On This Day April 4

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History Highlights
History Highlights

1949 – The North Atlantic Treaty Organization (NATO) is established by the U.S. and 11 other Western nations.

1960 – William Wyler’s Technicolor epic ,”Ben-Hur,” sets an Academy Awards record when it sweeps 11 of the 12 categories for which it was nominated, including Best Picture, Best Director and Best Actor (Charlton Heston).

1968 – A sniper shoots and kills civil rights leader Dr. Martin Luther King, Jr., 39, on the balcony of a Memphis, Tennessee motel. As word of the assassination spreads, riots erupt in cities across the U.S., and National Guard troops are deployed in Memphis and Washington, D.C. In 1991, the murder scene—the Lorraine Motel—is dedicated as part of the National Civil Rights Museum.

1969 – CBS cancels the most popular show on TV at the time, “The Smothers Brothers Comedy Hour,” because the brothers failed to submit their script to network executives to review before broadcast. 

1973 – A ribbon-cutting ceremony is held in New York’s Lower Manhattan to dedicate the original World Trade Center. At 110 stories each, 1 WTC, or the North Tower, and 2 WTC, the South Tower, would provide nearly 10 million square feet of office space. Reaching more than a quarter of a mile into the sky, the Twin Towers were the tallest buildings in New York City, and for a brief period, the tallest buildings in the world. 

1975 – At a time when most Americans are using typewriters, childhood friends and self-proclaimed computer geeks Bill Gates and Paul Allen establish Microsoft in Albuquerque, New Mexico. Four years later, they relocate the business to Washington State and grow it into a major multinational technology corporation.

2007 – Radio shock jock Don Imus makes offensive remarks about the Rutgers University women’s basketball team on the air, creating a firestorm of criticism across the country. Imus apologizes and loses his job, but ultimately is able to salvage his career.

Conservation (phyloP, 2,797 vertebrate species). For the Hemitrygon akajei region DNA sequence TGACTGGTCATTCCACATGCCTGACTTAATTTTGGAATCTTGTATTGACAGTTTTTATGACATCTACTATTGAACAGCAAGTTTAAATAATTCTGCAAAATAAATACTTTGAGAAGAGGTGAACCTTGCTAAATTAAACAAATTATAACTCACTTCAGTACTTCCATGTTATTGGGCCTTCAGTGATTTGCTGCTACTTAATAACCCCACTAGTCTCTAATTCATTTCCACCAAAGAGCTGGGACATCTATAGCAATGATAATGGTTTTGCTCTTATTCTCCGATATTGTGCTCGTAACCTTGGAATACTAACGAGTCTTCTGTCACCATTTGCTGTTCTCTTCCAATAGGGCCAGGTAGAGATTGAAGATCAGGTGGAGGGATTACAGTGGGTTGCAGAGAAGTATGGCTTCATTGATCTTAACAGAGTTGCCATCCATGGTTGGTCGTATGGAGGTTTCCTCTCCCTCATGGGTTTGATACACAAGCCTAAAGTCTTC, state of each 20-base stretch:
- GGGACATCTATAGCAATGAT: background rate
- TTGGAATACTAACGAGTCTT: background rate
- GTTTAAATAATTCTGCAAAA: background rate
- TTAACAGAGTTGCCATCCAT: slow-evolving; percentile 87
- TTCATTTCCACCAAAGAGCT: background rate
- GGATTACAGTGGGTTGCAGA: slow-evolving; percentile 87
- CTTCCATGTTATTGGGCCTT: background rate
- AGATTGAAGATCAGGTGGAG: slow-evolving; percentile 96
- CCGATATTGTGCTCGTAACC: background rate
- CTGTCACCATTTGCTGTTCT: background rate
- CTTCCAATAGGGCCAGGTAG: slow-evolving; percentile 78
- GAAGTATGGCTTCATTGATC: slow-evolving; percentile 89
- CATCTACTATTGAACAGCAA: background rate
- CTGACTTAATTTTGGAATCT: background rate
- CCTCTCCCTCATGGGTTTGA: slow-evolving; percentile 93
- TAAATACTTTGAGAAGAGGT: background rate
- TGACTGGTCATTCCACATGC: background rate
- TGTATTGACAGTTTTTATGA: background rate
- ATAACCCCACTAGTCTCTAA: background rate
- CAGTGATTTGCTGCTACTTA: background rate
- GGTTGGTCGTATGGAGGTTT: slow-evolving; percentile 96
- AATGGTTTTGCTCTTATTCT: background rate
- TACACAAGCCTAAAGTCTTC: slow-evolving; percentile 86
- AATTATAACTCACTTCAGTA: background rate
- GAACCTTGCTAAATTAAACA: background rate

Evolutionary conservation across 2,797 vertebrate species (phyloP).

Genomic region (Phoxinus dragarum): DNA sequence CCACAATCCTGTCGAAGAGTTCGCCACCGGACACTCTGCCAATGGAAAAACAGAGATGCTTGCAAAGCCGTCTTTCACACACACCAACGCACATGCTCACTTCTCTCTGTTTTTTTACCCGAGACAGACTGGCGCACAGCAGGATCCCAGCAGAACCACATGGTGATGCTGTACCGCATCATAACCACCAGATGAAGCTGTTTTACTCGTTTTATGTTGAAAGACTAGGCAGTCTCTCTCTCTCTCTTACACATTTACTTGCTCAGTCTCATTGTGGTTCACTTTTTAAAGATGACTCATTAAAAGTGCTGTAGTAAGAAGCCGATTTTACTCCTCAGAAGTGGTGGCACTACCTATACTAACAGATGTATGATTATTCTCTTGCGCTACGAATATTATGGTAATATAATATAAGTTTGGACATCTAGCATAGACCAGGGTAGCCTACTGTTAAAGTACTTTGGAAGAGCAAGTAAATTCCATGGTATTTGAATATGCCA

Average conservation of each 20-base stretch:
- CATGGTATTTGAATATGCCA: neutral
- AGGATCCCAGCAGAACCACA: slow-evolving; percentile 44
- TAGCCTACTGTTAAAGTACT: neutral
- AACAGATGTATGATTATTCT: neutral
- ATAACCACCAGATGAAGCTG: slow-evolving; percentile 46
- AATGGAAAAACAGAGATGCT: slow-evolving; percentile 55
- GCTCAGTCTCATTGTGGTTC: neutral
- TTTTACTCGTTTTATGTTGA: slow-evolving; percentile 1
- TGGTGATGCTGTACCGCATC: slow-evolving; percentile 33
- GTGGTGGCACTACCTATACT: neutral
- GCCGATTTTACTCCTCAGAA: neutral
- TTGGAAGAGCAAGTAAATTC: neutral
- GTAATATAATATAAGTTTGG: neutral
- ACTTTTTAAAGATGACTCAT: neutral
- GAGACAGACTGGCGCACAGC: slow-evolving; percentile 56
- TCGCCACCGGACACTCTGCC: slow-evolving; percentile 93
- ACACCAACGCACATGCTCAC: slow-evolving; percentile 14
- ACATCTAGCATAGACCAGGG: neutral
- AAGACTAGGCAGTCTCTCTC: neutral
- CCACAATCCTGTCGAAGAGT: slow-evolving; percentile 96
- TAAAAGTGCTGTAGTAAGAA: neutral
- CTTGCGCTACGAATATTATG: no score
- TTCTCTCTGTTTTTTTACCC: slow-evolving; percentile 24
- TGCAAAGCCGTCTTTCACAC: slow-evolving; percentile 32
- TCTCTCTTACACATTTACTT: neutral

2013 – Acclaimed movie critic Roger Ebert, who reviewed movies for the Chicago Sun-Times for 46 years and on TV’s Sneak Previews program for 31 years, dies at the age of 70 after battling cancer.

On This Day March 28

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On This Day January 31

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History Highlights
History Highlights

1865 – The U.S. House of Representatives passes the 13th Amendment to the Constitution, abolishing slavery in America. The measure is ratified by the states that December.

1949 – The first daytime soap opera premieres on NBC. It’s called “These Are My Children” and it runs just 15 minutes in length, airing weekdays at 5 p.m.

1950 – President Harry S. Truman announces plans to develop the hydrogen bomb. Two-and-a-half years later, the U.S. tests its first H-bomb at Eniwetok Atoll in the South Pacific. It generates a blast a thousand times stronger than the two atomic bombs dropped on Japan in World War II.

1958 – The first American satellite, Explorer I, launches into space.

1968 – As part of the Tet Offensive, a squad of Viet Cong guerillas attacks the U.S. Embassy in Saigon.

1971 – Apollo 14, piloted by astronauts Alan Shepard Jr., Edgar Mitchell and Stuart Roosa, successfully launches from Cape Canaveral, Florida on a manned mission to the moon.

1988 – “The Wonder Years” premieres on prime time TV. The coming-of-age tale set in the 1960s and 70s, stars Fred Savage. The last episode airs in the fall of 1993.

1990 – Los Angeles prosecutors announce that they will retry teacher Raymond Buckey, who was accused of molesting children at the McMartin Preschool in Manhattan Beach, California. The McMartin trials had already taken six years and cost more than $13.5 million without a single guilty verdict.

1990 – The first McDonald’s restaurant opens in Moscow.

On this Day July 1

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History Highlights
History Highlights

1963 – The U.S. Postal Service introduces the five-digit Zone Improvement Plan (ZIP) code to make mail delivery more efficient. A cartoon character named Mr. ZIP is used to help market it.

1979 – After the boombox, music becomes even more portable as Sony rolls out the Walkman, originally called the “Sound-About.” It retails for $200.

1984 – The Motion Picture Association of America (MPAA) institutes the PG-13 rating, strongly recommending parental guidance for moviegoers age 13 or younger. Red Dawn, starring Patrick Swayze, is the first movie to receive that rating.

1991 – “Terminator 2: Judgment Day,” directed by James Cameron and starring Arnold Schwarzenegger, premieres. In this sequel to the original “The Terminator,” the Schwarzenegger character is transformed from villain to savior.

1992 – “A League of Their Own,” starring Tom Hanks, Geena Davis, Madonna and Rosie O’Donnell and directed by Penny Marshall, opens in theaters.

1997 – Actor Robert Mitchum, best remembered for his roles in such films as “The Story of G.I. Joe,” “Crossfire,” “Out of the Past,” “The Night of the Hunter” and “Cape Fear,” dies at 79.

1997 – At the stroke of midnight, Hong Kong reverts back to Chinese rule in a ceremony attended by British Prime Minister Tony Blair, Prince Charles of Wales, Chinese President Jiang Zemin and U.S. Secretary of State Madeleine Albright.

2004 – Legendary actor and Oscar winner Marlon Brando, best remembered for performances in “On the Waterfront,” “The Godfather,” “A Streetcar Named Desire,” “Viva Zapata!,” “Julius Caesar,” ““The Wild One,” “Last Tango in Paris,” and “Apocalypse Now,” dies at the age of 80.